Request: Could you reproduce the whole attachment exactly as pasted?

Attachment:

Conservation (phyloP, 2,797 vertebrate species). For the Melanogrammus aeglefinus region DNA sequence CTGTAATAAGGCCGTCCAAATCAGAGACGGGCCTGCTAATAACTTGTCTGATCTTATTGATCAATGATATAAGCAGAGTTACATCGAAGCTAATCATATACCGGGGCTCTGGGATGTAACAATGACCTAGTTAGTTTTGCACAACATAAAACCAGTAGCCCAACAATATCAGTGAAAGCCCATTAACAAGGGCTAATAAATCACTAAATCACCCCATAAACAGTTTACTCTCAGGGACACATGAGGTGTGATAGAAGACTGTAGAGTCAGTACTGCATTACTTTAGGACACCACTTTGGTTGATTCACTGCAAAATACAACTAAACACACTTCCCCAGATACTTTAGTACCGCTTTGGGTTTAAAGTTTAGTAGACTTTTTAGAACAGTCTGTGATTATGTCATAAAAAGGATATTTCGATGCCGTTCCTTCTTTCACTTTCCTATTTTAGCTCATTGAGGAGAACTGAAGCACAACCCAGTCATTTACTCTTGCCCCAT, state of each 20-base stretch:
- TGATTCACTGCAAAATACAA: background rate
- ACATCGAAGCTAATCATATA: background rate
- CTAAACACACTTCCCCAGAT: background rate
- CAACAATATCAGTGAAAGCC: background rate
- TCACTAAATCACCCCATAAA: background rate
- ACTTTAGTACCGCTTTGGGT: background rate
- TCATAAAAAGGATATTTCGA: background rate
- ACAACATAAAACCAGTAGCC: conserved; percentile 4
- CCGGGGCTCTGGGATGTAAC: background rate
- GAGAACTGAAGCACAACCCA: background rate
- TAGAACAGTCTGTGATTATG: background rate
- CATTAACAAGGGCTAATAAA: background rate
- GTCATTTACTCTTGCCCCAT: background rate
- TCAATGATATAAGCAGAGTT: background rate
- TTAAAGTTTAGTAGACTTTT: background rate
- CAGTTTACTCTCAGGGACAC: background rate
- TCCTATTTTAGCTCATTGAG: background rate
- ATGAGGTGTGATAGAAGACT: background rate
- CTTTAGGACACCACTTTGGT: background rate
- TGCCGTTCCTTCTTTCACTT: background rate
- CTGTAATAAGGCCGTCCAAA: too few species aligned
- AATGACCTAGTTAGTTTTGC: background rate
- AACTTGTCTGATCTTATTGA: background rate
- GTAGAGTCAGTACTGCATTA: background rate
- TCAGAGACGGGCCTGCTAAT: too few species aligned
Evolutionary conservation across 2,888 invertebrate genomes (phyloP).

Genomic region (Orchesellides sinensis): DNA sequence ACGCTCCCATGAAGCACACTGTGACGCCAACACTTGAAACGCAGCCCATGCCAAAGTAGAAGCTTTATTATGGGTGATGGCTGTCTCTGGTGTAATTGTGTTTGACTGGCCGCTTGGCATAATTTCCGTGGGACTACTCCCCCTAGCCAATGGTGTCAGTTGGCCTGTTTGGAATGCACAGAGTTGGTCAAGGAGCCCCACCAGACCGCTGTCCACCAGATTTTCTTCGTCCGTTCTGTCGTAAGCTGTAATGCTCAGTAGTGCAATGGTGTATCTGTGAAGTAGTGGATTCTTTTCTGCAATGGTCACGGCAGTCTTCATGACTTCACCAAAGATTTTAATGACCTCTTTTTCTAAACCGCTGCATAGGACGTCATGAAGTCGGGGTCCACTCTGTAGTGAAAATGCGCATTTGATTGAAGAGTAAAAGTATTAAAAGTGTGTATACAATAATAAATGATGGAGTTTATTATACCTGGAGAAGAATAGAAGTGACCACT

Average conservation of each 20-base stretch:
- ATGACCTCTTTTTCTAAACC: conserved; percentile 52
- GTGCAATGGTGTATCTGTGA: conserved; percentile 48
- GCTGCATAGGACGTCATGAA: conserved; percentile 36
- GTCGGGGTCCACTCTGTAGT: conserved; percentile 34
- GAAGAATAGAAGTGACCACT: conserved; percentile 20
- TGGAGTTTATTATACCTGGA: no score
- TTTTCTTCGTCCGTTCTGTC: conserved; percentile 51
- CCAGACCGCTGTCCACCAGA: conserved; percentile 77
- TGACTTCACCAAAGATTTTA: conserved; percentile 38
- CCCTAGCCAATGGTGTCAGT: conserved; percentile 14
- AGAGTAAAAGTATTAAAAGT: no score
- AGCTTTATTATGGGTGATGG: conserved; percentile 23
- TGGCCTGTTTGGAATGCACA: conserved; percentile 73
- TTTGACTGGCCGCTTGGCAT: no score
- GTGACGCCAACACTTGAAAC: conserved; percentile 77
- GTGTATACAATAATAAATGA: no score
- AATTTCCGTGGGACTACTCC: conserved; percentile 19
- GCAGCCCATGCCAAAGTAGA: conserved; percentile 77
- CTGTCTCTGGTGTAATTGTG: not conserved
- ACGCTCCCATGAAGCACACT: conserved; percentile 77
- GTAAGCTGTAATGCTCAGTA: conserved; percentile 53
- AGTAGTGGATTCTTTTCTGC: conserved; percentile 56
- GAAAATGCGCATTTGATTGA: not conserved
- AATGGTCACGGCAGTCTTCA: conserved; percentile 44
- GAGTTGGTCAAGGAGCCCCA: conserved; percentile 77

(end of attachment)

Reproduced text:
Conservation (phyloP, 2,797 vertebrate species). For the Melanogrammus aeglefinus region DNA sequence CTGTAATAAGGCCGTCCAAATCAGAGACGGGCCTGCTAATAACTTGTCTGATCTTATTGATCAATGATATAAGCAGAGTTACATCGAAGCTAATCATATACCGGGGCTCTGGGATGTAACAATGACCTAGTTAGTTTTGCACAACATAAAACCAGTAGCCCAACAATATCAGTGAAAGCCCATTAACAAGGGCTAATAAATCACTAAATCACCCCATAAACAGTTTACTCTCAGGGACACATGAGGTGTGATAGAAGACTGTAGAGTCAGTACTGCATTACTTTAGGACACCACTTTGGTTGATTCACTGCAAAATACAACTAAACACACTTCCCCAGATACTTTAGTACCGCTTTGGGTTTAAAGTTTAGTAGACTTTTTAGAACAGTCTGTGATTATGTCATAAAAAGGATATTTCGATGCCGTTCCTTCTTTCACTTTCCTATTTTAGCTCATTGAGGAGAACTGAAGCACAACCCAGTCATTTACTCTTGCCCCAT, state of each 20-base stretch:
- TGATTCACTGCAAAATACAA: background rate
- ACATCGAAGCTAATCATATA: background rate
- CTAAACACACTTCCCCAGAT: background rate
- CAACAATATCAGTGAAAGCC: background rate
- TCACTAAATCACCCCATAAA: background rate
- ACTTTAGTACCGCTTTGGGT: background rate
- TCATAAAAAGGATATTTCGA: background rate
- ACAACATAAAACCAGTAGCC: conserved; percentile 4
- CCGGGGCTCTGGGATGTAAC: background rate
- GAGAACTGAAGCACAACCCA: background rate
- TAGAACAGTCTGTGATTATG: background rate
- CATTAACAAGGGCTAATAAA: background rate
- GTCATTTACTCTTGCCCCAT: background rate
- TCAATGATATAAGCAGAGTT: background rate
- TTAAAGTTTAGTAGACTTTT: background rate
- CAGTTTACTCTCAGGGACAC: background rate
- TCCTATTTTAGCTCATTGAG: background rate
- ATGAGGTGTGATAGAAGACT: background rate
- CTTTAGGACACCACTTTGGT: background rate
- TGCCGTTCCTTCTTTCACTT: background rate
- CTGTAATAAGGCCGTCCAAA: too few species aligned
- AATGACCTAGTTAGTTTTGC: background rate
- AACTTGTCTGATCTTATTGA: background rate
- GTAGAGTCAGTACTGCATTA: background rate
- TCAGAGACGGGCCTGCTAAT: too few species aligned
Evolutionary conservation across 2,888 invertebrate genomes (phyloP).

Genomic region (Orchesellides sinensis): DNA sequence ACGCTCCCATGAAGCACACTGTGACGCCAACACTTGAAACGCAGCCCATGCCAAAGTAGAAGCTTTATTATGGGTGATGGCTGTCTCTGGTGTAATTGTGTTTGACTGGCCGCTTGGCATAATTTCCGTGGGACTACTCCCCCTAGCCAATGGTGTCAGTTGGCCTGTTTGGAATGCACAGAGTTGGTCAAGGAGCCCCACCAGACCGCTGTCCACCAGATTTTCTTCGTCCGTTCTGTCGTAAGCTGTAATGCTCAGTAGTGCAATGGTGTATCTGTGAAGTAGTGGATTCTTTTCTGCAATGGTCACGGCAGTCTTCATGACTTCACCAAAGATTTTAATGACCTCTTTTTCTAAACCGCTGCATAGGACGTCATGAAGTCGGGGTCCACTCTGTAGTGAAAATGCGCATTTGATTGAAGAGTAAAAGTATTAAAAGTGTGTATACAATAATAAATGATGGAGTTTATTATACCTGGAGAAGAATAGAAGTGACCACT

Average conservation of each 20-base stretch:
- ATGACCTCTTTTTCTAAACC: conserved; percentile 52
- GTGCAATGGTGTATCTGTGA: conserved; percentile 48
- GCTGCATAGGACGTCATGAA: conserved; percentile 36
- GTCGGGGTCCACTCTGTAGT: conserved; percentile 34
- GAAGAATAGAAGTGACCACT: conserved; percentile 20
- TGGAGTTTATTATACCTGGA: no score
- TTTTCTTCGTCCGTTCTGTC: conserved; percentile 51
- CCAGACCGCTGTCCACCAGA: conserved; percentile 77
- TGACTTCACCAAAGATTTTA: conserved; percentile 38
- CCCTAGCCAATGGTGTCAGT: conserved; percentile 14
- AGAGTAAAAGTATTAAAAGT: no score
- AGCTTTATTATGGGTGATGG: conserved; percentile 23
- TGGCCTGTTTGGAATGCACA: conserved; percentile 73
- TTTGACTGGCCGCTTGGCAT: no score
- GTGACGCCAACACTTGAAAC: conserved; percentile 77
- GTGTATACAATAATAAATGA: no score
- AATTTCCGTGGGACTACTCC: conserved; percentile 19
- GCAGCCCATGCCAAAGTAGA: conserved; percentile 77
- CTGTCTCTGGTGTAATTGTG: not conserved
- ACGCTCCCATGAAGCACACT: conserved; percentile 77
- GTAAGCTGTAATGCTCAGTA: conserved; percentile 53
- AGTAGTGGATTCTTTTCTGC: conserved; percentile 56
- GAAAATGCGCATTTGATTGA: not conserved
- AATGGTCACGGCAGTCTTCA: conserved; percentile 44
- GAGTTGGTCAAGGAGCCCCA: conserved; percentile 77